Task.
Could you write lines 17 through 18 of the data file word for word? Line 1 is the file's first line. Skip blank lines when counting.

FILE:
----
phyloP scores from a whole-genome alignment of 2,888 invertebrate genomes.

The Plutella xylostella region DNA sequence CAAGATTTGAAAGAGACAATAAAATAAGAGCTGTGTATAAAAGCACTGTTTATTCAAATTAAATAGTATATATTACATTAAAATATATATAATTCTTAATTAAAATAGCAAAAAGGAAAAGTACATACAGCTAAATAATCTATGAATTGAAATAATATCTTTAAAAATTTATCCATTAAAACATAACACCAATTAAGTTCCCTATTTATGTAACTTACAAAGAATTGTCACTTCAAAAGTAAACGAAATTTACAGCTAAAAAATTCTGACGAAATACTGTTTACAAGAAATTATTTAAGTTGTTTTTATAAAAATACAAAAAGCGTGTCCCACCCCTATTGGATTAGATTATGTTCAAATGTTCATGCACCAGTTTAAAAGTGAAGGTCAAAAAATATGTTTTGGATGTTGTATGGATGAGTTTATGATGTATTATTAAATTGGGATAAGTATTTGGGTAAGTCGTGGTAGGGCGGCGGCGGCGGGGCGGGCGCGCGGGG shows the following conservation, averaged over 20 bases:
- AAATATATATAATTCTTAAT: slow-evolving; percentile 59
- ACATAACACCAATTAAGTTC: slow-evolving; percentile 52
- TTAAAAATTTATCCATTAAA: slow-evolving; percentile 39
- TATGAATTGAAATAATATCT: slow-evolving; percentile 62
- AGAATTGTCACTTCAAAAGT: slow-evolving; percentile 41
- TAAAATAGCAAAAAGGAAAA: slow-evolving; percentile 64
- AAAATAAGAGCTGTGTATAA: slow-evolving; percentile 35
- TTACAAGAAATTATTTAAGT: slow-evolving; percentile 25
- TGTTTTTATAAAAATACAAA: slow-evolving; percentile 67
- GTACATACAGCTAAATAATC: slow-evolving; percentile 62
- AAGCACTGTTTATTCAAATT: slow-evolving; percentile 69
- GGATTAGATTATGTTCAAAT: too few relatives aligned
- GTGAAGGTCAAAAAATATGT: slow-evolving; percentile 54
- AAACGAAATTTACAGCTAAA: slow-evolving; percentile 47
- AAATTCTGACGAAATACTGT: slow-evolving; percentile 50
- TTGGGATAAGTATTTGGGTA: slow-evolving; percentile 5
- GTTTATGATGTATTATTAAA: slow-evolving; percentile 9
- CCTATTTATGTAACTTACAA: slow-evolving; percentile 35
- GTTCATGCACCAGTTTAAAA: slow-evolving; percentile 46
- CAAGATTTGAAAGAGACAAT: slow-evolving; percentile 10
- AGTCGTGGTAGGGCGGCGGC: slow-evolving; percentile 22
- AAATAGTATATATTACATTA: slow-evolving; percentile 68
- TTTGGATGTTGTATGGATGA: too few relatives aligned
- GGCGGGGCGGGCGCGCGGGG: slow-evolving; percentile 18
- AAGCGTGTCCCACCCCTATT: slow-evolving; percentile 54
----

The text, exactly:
- AAATTCTGACGAAATACTGT: slow-evolving; percentile 50
- TTGGGATAAGTATTTGGGTA: slow-evolving; percentile 5